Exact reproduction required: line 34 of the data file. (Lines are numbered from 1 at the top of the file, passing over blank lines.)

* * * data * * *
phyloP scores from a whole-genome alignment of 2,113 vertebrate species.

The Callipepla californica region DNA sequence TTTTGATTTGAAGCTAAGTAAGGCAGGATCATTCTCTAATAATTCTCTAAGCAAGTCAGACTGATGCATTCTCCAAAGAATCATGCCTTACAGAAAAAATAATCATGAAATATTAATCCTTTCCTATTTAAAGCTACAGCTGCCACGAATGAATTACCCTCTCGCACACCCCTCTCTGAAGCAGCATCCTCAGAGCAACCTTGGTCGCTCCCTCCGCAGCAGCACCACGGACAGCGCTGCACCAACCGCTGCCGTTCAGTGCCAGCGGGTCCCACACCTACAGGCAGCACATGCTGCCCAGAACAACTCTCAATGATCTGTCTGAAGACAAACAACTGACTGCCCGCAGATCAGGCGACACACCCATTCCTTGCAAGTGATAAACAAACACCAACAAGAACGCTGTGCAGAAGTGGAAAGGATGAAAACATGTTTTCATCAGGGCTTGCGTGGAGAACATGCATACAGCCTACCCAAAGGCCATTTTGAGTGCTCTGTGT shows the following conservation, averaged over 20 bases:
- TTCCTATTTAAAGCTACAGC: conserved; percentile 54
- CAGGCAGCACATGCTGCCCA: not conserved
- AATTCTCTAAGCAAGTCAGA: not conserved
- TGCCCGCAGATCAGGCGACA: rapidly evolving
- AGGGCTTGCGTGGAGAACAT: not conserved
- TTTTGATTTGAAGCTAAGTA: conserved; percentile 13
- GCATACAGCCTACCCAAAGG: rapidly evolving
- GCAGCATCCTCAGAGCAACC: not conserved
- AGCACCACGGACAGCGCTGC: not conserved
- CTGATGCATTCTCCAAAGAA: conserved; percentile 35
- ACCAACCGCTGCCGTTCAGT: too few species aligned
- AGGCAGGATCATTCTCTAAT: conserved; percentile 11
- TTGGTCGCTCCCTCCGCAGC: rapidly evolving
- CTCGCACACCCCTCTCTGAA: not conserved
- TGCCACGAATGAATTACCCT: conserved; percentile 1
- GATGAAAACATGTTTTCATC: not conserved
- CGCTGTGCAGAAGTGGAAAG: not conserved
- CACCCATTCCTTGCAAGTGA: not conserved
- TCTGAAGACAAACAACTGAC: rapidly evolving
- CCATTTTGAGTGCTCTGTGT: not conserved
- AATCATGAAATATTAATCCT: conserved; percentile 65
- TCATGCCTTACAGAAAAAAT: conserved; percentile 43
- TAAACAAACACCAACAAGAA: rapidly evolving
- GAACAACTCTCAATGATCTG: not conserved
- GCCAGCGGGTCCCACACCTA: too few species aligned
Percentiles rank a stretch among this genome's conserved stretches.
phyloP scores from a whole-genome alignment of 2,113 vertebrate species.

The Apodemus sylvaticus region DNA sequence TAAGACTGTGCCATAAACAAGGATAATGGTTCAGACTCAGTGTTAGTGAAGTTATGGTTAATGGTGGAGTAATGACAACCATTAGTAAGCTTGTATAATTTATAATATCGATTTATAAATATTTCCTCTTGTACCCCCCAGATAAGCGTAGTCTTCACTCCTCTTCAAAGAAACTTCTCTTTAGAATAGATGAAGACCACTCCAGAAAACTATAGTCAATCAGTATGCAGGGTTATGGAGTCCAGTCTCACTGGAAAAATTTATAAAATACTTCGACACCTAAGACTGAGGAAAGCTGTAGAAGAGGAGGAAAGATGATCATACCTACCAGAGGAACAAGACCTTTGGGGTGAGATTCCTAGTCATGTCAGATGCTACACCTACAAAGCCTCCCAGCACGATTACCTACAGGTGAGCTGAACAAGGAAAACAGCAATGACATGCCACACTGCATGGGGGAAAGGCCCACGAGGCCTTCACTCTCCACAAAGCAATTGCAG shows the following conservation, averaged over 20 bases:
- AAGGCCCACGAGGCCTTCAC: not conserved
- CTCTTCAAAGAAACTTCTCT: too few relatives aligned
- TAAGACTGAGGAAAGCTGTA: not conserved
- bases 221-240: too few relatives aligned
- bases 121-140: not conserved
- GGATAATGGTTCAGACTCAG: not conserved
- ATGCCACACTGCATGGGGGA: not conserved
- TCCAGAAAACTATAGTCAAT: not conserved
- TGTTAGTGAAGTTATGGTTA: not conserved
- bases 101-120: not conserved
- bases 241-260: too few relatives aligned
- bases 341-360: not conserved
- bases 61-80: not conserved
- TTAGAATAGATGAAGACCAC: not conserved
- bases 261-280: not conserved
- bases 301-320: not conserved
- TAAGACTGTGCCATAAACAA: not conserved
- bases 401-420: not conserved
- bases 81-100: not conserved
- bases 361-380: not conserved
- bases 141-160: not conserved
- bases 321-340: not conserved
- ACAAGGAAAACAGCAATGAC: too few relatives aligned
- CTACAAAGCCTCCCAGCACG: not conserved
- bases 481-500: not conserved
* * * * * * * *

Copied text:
- bases 221-240: too few relatives aligned